To decide that the Bank should submit its Annual Report to the legislature is another hair brained idea. J&K Bank’s annual report is a public document. Not only that its annual results but also its quarterly results are published prominently in newspapers! Interestingly, though all PSU banks are owned by the Government of India, they don’t have to submit their Annual Reports to Parliament! So what is it meant to achieve?
The argument of the state government that it is a PSU by virtue of ownership and it is a mere statement of fact shows lack of understanding of the issues involved. The basic tenet of corporate governance is the separation of ownership and management. Owners are managers in PSUs. Their Chairman and MDs are appointed by government. Chairman and Chief Executive of J&K Bank are appointed by the Reserve Bank of India, on the recommendation of the Board of Directors.
A political analogy for the change in the classification of J&K bank from a “private bank” to a “PSU Bank” is akin to the changing of the nomenclature from “Sadr-e-Riyasat” to “Governor”! It was change in the name which had huge implications. Both connote heads of state, but the former was elected by the people of J&K and latter is appointed by the Government of India! This change was political disenfranchising. The present one is commercial disempowerment of the Bank.
Minority shareholder rights & Corporate Governance
Constitutional and legislative matters aside, the decision amounts to a state and bureaucratic capture of the Bank. This has two serious corporate governance and investor protection implications. Notwithstanding the fact that the state government is the majority, it is a public listed bank, and what the SAC has decided, goes against the minority shareholders of the Bank. It can be challenged by the minority shareholders. The institutional investors will vote with their feet and sell their investments having a huge impact on the stock price.
As regards the corporate governance, the real issue is how can the government take a decision to alter the status of the Bank without the Board of the Bank being involved? If the state government issues an order to the effect of the SAC decision, it will virtually amount to superseding the Board of the Bank. The state government has no powers to do it. It will be, and be seen as a major corporate governance faux paus, which will attract more derision than the “fax paus”!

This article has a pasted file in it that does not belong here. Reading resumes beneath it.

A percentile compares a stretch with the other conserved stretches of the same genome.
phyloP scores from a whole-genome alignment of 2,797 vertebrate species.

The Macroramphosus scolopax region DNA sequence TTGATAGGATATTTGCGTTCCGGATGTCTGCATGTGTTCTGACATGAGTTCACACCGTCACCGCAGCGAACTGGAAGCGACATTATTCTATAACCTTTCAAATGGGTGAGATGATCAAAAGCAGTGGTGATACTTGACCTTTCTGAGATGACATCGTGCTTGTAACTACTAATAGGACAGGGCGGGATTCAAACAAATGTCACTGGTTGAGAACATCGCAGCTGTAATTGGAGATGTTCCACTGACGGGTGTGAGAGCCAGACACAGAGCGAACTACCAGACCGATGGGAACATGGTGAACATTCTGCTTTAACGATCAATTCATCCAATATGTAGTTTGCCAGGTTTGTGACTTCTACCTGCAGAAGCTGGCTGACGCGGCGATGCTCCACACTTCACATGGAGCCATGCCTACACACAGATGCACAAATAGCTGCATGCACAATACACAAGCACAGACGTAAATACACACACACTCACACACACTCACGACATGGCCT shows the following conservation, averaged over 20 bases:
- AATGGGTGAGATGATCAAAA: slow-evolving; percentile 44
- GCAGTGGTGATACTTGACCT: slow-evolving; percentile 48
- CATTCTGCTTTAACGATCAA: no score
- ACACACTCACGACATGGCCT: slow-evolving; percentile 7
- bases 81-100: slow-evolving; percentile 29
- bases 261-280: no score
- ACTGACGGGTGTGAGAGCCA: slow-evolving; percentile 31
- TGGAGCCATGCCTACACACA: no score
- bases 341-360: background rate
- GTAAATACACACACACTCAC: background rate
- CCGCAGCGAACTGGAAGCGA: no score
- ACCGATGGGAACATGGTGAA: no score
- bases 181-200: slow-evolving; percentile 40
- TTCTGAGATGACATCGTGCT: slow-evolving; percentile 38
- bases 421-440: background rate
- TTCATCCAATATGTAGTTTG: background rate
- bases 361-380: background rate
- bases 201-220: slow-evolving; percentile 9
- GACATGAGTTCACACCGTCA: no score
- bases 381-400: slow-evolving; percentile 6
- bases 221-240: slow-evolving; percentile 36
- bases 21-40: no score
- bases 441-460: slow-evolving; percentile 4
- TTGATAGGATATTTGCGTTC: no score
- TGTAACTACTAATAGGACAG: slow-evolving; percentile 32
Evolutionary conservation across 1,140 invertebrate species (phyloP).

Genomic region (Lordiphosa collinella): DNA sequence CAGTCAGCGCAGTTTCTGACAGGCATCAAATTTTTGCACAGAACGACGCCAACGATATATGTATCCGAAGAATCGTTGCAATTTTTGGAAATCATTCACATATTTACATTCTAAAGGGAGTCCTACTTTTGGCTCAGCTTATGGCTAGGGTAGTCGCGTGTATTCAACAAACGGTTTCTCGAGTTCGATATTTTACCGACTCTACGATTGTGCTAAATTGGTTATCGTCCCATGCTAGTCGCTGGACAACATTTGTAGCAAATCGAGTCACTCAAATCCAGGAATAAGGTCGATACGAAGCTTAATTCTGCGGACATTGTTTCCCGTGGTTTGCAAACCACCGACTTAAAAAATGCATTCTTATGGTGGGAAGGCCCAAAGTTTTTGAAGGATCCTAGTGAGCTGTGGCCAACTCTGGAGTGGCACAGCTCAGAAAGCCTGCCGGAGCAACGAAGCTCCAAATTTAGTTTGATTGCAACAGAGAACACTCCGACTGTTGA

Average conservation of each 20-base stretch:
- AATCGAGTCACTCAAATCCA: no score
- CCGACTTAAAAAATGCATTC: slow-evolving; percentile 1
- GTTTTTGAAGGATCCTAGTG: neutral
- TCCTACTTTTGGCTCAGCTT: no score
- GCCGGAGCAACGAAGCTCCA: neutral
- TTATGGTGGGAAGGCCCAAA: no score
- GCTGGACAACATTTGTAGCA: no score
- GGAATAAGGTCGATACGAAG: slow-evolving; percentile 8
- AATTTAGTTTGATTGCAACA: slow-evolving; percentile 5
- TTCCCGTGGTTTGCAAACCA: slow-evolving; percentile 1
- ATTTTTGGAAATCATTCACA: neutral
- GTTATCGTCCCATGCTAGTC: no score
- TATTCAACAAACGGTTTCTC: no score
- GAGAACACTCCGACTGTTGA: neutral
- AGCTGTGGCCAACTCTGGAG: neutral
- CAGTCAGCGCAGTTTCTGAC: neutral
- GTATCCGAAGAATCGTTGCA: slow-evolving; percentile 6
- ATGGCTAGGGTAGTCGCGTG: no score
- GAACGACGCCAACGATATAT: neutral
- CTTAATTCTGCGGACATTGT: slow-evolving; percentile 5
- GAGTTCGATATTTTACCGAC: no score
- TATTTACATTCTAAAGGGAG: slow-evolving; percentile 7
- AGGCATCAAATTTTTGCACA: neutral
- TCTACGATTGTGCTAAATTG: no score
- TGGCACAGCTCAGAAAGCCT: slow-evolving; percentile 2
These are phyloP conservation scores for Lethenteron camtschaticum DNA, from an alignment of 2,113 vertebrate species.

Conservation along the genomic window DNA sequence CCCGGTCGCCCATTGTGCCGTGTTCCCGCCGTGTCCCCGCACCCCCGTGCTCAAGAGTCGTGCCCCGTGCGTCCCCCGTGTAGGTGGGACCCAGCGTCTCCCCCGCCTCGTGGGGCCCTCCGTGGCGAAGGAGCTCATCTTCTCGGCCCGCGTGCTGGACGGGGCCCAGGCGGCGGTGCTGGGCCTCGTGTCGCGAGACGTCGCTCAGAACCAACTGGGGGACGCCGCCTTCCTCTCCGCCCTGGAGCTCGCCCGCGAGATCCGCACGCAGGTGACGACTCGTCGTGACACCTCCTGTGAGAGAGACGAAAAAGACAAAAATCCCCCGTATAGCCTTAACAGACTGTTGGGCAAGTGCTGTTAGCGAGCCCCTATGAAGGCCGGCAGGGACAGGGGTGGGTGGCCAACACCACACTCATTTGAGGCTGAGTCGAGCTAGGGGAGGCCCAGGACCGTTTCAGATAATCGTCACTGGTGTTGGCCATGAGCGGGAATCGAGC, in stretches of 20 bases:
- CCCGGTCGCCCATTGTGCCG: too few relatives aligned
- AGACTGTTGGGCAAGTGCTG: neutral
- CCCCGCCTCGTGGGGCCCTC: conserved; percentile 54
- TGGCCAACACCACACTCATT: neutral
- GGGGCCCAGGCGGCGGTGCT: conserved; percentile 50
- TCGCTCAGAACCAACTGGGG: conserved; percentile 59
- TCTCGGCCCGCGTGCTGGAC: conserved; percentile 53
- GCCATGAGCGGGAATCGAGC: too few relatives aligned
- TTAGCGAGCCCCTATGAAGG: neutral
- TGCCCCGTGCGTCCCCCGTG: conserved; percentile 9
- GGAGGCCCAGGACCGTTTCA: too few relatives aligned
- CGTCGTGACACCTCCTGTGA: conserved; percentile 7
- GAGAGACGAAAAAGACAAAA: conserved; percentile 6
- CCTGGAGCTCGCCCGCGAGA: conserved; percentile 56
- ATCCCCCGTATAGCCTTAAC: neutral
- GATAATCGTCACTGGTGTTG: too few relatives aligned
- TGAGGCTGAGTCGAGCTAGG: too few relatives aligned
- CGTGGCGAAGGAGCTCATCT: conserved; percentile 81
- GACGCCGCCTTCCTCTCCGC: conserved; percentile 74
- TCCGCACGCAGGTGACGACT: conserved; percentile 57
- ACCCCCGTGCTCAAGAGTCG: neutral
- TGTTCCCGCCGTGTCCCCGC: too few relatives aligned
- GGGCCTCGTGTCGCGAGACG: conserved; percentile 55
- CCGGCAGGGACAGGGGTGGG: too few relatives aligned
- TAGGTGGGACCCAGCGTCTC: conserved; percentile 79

The government can at best send an advisory to the board of the bank through the promoter director about its concerns and possible options of proposed action. The Board should then align these with the regulatory framework that it operates under. It cannot and should not be a diktat. Such diktats seriously compromise the integrity of the Board. The RBI and the SEBI will have a view on this matter.
CVC and RTI
As regards the decision to bring it under the Central Vigilance Commission (CVC), it reflects ignorance of the Constitutional position of the state. The decision makers need to be informed that the CVC Act 2003 doesn’t apply to J&K, and by implication, the CVC has no jurisdiction over the state of J&K!
This is the reason why the state had to have it own Jammu & Kashmir State Vigilance Commission Act, 2011 which was enacted on 24th January, 2011. Its mandate covers J&K Bank. So what is the need to bring it under the CVC, if it is already covered under the SVC? Or is this a backdoor entry to bring the CVC into the state?
This takes us to the third part of the SAC decision, relating to the RTI Act. Bringing it under RTI is a separate matter. It can be done without putting the bank under the PSU framework. I am all for transparency, but it should not jeopardise commercial functioning of the bank.
The Central Information Commission has ruled out disclosure of information relating to bank accounts under the RTI Act saying that the agreements entered into by banks with its customers are matters of “commercial confidence”. Please understand that the bank holds such information concerning private persons in a relationship of trust. On administrative matters of the bank, bringing it under the ambit of RTI is not an issue. A case in point is the recent controversy about appointments in the J&K Bank.
The reason why RTI is an issue is that it makes J&K Bank as “State”. It is a legal conundrum. This means by implication it is an intrinsic part of the state government. Once it becomes a part of Government, every decision can be questioned and it is open to political interference and misuse. There have been many legal cases on this issue of J&K Bank being State. What has made the decision adverse in the case of J&K Bank is that it has now been accountable to the legislature.
It can be argued that the performance of the Bank has been bad in the last few years and it has been dogged by controversy of backdoor appointments. I hold no brief for the management of the bank, past and present but there are a variety of reasons for that and one can think of many remedies to address shareholder and stakeholders concerns.
One of the reasons for less than benchmark performance is that all banks have been going through a phase of poor performance. The quality of assets has been deteriorating as Non Performing Assets (NPA) have been rising in almost all banks in the country. In the case of J&K Bank, it has been compounded by the floods and later on by civil strife.
If the state government feels that there are issues of governance and performance, the best recourse is to strengthen the Board, but not to effectively supersede it as is being done by the SAC decision. In the last 10 years or so, the state government has put relatives, affiliates and friends of the political class on the Board. This should be stopped by ensuring that Fit and Proper criteria stipulated for directors by the RBI is enforced in letter and spirit.
The Board is the apex corporate governance body of the bank and it should remain so. It has representation from the state government, RBI, as well as professional independent directors. And we all know and accept that the promoter director, i.e the state government representative is the first among equals.
If there are irregularities, then the management is responsible and should be held accountable and action should be taken.
For now, the state government should review its SAC decision and communicate its apprehensions and advisory to the Board through the promoter director and let the Board take a view.
(Author has been a key player is reshaping Jammu and Kashmir’s public finance and economic policy since 2003 as Economic Adviser, Chairman and Managing Director of J&K Bank and, more recently, Finance Minister)